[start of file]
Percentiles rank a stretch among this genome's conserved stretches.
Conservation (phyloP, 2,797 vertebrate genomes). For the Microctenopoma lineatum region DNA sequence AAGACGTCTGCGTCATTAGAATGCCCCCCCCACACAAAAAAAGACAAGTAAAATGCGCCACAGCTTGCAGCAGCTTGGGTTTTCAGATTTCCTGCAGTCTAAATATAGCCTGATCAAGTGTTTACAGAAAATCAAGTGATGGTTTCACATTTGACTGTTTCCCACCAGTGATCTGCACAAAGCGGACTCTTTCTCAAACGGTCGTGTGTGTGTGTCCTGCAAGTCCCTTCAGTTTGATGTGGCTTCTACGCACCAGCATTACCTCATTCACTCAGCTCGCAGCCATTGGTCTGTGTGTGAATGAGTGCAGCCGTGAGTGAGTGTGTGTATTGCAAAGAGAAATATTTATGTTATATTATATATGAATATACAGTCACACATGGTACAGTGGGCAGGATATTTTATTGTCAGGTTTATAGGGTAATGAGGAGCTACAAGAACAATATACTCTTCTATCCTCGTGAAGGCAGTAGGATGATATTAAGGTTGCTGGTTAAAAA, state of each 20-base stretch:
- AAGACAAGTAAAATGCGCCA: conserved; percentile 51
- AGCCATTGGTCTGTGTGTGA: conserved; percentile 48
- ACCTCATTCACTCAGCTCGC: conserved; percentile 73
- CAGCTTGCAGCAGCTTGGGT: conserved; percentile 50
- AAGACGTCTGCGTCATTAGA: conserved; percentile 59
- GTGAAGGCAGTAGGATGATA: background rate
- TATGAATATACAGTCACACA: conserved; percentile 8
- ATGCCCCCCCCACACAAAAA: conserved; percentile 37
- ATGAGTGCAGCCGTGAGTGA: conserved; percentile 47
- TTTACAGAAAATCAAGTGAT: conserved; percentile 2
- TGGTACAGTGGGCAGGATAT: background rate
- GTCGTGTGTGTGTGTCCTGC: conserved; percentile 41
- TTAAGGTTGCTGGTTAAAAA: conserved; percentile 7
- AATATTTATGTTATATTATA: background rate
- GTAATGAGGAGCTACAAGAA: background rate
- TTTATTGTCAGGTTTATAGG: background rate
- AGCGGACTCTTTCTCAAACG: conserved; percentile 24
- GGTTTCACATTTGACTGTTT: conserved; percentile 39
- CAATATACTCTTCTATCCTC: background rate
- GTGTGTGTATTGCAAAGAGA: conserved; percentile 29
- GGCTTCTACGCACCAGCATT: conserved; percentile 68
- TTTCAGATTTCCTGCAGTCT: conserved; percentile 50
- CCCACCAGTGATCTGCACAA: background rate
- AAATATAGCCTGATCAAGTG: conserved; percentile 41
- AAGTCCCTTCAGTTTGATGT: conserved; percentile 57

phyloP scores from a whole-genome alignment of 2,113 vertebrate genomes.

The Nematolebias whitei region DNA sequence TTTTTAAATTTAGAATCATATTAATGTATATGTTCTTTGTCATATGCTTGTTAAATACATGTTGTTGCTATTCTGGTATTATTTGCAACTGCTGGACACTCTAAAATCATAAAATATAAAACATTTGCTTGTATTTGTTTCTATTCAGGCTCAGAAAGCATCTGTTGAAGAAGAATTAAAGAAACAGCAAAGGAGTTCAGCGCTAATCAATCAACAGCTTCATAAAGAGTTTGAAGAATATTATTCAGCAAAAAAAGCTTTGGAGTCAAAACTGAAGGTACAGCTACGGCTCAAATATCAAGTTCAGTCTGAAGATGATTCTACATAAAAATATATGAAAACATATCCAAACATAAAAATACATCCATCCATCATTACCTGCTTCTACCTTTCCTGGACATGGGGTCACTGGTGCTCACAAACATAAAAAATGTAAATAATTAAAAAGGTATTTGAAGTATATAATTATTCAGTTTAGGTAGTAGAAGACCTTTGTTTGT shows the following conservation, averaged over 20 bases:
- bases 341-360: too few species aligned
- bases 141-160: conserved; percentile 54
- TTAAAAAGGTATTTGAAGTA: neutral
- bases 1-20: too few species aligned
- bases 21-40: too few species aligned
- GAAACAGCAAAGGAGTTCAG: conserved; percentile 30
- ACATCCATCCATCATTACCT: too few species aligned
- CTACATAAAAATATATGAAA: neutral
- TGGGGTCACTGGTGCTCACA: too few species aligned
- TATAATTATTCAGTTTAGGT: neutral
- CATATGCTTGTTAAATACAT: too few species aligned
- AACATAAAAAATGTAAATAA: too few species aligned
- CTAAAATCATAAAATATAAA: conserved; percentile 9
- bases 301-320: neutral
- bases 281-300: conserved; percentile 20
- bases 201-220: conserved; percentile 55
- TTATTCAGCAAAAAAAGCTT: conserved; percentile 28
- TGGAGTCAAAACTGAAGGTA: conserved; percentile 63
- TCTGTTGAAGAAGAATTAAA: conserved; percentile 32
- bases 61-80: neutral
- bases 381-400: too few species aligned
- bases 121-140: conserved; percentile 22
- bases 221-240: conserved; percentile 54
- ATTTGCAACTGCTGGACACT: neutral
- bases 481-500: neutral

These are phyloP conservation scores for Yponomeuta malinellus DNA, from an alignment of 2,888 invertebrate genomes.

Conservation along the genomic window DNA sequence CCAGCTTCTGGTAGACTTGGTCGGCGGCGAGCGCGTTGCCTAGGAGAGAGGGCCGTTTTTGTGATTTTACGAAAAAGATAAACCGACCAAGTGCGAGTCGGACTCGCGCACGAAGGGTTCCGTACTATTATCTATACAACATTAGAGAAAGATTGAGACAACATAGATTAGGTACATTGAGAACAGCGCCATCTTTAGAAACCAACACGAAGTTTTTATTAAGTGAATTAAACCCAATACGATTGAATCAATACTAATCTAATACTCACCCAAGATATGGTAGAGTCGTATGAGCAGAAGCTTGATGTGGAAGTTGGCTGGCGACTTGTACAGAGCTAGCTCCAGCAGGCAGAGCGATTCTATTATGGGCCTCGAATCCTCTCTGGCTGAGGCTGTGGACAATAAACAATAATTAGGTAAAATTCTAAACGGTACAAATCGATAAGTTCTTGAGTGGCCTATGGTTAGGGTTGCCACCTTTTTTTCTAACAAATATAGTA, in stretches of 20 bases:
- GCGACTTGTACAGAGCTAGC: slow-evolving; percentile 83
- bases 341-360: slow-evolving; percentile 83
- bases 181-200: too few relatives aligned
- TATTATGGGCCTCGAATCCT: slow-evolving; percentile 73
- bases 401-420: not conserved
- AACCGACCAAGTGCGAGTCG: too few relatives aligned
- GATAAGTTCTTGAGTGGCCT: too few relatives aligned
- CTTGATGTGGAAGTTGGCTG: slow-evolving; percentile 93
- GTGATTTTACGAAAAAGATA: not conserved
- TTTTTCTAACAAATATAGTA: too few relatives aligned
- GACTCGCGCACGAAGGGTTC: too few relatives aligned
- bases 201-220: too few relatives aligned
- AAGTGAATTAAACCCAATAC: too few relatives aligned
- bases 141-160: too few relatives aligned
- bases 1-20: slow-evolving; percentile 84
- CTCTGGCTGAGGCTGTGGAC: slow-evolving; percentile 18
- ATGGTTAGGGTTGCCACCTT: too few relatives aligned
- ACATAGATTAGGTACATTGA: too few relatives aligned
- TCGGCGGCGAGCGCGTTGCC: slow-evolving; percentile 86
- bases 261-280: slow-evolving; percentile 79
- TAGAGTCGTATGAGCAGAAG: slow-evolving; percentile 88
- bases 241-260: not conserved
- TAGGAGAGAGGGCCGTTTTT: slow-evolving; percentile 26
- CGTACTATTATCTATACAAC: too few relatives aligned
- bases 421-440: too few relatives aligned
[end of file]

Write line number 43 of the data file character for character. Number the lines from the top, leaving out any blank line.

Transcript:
- bases 301-320: neutral